NTU objects to MOE's decision not to confirm Kuan as president(update)
Taipei, April 28 (CNA) National Taiwan University (NTU) on Saturday expressed strong objection and regret over the education ministry's decision the previous day not to confirm the appointment of Kuan Chung-ming (管中閔) as the school's president.
In a statement, NTU said it had adhered to all the relevant regulations throughout the process of selecting Kuan, contrary to the reasons given by the Ministry of Education (MOE) for not confirming him.
The MOE's decision was regrettable and NTU strongly objects to it, the statement said.
The previous day, Deputy Education Minister Lin Teng-chiao (林騰蛟) cited conflict of interest as the main factor in the ministry's decision not to confirm Kuan's appointment.
Lin offered no specifics but was referring to the fact that Kuan was an independent director on the board of Taiwan Mobile during the selection period, and Taiwan Mobile Vice Chairman Richard Tsai (蔡明興) sat on the NTU president selection committee.
On the question of whether NTU will accept the ministry's decision and start a new selection process, the university said only that it will "act in accordance with the law" once it receives a written notice of the MOE's decision.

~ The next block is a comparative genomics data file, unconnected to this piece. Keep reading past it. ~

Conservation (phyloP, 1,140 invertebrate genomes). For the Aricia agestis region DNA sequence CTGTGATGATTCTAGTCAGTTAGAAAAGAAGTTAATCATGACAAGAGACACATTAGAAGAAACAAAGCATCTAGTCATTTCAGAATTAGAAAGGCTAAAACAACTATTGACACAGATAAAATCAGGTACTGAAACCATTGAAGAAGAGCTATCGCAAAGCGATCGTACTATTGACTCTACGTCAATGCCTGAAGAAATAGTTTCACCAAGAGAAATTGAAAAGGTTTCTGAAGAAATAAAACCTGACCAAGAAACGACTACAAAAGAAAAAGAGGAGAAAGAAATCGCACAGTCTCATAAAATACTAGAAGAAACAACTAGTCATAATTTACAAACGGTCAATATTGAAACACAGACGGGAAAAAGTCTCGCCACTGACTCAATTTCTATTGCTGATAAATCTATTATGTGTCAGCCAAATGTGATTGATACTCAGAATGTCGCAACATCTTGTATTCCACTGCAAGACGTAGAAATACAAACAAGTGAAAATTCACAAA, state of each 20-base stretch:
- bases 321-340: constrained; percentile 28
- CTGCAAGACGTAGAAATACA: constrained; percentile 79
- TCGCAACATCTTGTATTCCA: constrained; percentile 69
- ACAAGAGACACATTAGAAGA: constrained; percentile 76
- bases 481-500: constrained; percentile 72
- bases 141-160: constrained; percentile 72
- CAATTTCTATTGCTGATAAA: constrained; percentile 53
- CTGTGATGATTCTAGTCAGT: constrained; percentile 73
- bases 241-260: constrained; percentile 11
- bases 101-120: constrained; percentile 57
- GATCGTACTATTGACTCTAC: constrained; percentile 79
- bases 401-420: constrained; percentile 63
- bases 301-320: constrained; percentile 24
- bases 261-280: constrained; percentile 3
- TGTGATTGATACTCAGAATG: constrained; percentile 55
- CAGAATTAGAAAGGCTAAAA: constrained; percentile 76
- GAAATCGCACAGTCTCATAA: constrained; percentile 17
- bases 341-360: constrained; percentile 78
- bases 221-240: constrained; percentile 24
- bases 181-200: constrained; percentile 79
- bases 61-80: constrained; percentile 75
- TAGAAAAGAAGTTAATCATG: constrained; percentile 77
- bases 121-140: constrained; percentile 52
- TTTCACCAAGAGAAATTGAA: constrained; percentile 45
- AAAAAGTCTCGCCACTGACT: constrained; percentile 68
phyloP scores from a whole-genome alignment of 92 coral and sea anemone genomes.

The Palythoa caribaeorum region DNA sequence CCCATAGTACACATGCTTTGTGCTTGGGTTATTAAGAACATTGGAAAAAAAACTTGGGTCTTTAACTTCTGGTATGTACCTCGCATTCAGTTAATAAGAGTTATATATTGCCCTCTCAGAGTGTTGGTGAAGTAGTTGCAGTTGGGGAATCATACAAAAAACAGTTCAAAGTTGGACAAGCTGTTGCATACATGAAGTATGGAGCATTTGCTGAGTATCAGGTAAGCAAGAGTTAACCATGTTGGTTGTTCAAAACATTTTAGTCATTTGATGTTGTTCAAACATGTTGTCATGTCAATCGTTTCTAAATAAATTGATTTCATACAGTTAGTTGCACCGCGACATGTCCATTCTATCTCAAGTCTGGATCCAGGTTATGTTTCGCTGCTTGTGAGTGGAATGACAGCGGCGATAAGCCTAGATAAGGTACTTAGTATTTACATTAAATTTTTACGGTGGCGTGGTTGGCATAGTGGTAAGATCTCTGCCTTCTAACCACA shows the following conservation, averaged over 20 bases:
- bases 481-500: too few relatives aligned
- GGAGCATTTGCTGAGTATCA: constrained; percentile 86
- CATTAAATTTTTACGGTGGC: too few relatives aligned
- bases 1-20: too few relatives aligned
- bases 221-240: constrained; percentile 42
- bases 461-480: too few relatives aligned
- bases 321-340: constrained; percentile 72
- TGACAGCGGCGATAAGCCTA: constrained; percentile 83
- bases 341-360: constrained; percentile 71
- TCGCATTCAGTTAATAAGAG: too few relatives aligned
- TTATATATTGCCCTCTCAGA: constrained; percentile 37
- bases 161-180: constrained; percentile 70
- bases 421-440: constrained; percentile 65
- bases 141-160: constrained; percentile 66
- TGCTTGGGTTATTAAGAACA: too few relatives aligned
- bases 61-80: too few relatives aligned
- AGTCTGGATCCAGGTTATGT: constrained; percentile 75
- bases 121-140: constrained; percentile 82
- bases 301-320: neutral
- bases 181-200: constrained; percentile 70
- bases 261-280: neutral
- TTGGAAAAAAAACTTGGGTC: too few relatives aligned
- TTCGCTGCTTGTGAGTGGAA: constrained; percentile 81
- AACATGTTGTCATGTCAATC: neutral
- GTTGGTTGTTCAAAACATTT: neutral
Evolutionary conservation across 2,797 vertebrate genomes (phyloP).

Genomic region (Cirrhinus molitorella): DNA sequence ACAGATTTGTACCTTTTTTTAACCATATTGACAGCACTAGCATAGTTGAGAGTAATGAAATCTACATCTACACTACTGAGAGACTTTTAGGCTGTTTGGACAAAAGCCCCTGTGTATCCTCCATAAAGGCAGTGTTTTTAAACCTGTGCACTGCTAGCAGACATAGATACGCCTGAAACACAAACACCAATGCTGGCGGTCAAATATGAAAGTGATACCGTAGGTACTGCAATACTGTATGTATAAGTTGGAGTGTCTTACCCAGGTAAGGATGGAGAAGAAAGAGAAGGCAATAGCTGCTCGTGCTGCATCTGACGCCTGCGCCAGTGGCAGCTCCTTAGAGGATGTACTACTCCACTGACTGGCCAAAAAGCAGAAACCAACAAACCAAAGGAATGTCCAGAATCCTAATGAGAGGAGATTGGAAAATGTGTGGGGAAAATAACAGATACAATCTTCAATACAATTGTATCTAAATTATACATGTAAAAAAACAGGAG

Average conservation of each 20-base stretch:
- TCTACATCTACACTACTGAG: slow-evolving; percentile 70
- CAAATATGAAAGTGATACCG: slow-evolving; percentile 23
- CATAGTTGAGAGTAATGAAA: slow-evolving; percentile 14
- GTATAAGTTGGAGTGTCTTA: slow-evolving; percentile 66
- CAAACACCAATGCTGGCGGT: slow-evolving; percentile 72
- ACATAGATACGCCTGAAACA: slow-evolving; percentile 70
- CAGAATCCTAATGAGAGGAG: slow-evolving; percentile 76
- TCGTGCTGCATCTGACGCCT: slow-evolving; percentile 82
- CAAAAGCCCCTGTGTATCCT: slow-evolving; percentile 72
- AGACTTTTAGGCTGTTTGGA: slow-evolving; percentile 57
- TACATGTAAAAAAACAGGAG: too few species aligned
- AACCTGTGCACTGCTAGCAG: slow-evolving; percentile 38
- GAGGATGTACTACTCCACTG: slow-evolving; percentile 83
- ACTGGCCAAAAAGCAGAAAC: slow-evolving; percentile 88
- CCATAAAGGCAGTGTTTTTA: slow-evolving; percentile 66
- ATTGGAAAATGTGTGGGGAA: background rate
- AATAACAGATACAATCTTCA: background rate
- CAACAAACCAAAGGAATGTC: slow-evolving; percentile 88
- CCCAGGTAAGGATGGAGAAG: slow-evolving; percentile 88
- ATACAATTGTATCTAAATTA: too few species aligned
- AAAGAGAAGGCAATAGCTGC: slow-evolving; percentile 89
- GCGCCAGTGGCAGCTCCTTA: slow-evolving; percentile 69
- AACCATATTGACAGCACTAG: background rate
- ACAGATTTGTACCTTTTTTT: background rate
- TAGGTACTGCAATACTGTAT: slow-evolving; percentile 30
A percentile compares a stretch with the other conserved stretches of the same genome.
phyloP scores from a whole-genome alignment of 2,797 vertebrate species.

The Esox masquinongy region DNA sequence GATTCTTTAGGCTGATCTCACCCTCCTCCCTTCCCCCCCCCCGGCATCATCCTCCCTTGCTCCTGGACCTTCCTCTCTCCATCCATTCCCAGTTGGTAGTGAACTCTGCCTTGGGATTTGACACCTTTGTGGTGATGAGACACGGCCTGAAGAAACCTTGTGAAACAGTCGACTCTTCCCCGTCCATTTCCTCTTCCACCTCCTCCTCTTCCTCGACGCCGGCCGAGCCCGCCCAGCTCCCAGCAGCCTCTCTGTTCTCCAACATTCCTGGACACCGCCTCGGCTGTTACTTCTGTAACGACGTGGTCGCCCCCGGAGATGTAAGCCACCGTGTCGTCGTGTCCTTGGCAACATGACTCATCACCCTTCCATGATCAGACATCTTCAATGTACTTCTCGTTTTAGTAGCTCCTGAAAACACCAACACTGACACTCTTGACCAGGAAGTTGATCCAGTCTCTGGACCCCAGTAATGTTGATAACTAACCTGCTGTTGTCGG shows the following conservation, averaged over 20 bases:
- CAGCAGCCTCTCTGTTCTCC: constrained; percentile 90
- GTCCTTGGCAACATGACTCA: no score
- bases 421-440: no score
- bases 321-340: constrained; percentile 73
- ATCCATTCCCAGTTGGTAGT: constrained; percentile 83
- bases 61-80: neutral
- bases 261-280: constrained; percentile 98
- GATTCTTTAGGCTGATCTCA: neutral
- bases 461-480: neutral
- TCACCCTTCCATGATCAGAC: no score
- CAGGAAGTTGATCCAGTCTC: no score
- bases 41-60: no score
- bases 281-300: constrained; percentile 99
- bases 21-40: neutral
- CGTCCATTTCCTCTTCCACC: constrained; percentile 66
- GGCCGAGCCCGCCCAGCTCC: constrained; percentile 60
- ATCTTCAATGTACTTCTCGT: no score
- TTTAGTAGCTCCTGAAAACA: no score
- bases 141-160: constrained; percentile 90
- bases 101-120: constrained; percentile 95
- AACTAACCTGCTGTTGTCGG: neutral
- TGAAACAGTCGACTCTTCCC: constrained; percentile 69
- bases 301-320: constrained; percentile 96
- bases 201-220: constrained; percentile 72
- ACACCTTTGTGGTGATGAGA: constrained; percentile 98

On Friday, Minister of Education Wu Maw-kuen (吳茂昆) said his ministry would step in if any legal issues arose in the new selection process.
He said Kuan had violated NTU regulations by withholding information about his role as an independent director of Taiwan Mobile while the company's vice chairman Tsai was sitting on the NTU president selection committee.
It is now up to the committee to verify the conflict of interest and decide whether Kuan should be named again as candidate for the position, Wu said.
Kuan, who was scheduled to take office on Feb. 1, had declined to comment on the MOE's decision, until Saturday afternoon, when he posted a lengthy statement on Facebook under the heading, "We must win back university autonomy."
He said that the MOE's degradation of university autonomy was historical but he would not give up the fight because it could lead to a return to authoritarianism.
He said his stance on the matter had nothing to do with the NTU presidency but rather was focused on university autonomy.
Meanwhile, Wang Fan-shen (王汎森), former deputy head of Academia Sinica and one of the candidates for NTU president who lost to Kuan, said in a text message Friday that he would not stand again for the position.
Another candidate, former vice president of National Tsing Hua University Wu Cheng-wen (吳誠文), also said he would not be willing to contend again for the position if the selection process is marred by controversy and outside intervention.
At the university, the student government is calling for the implementation of what it says are much needed reforms and is urging the NTU administration not to wait until a new president takes office.
The reforms include introducing more gender-friendly facilities and clarifying the regulations pertaining to rental of the school's gym and sports facilities, the student government said.
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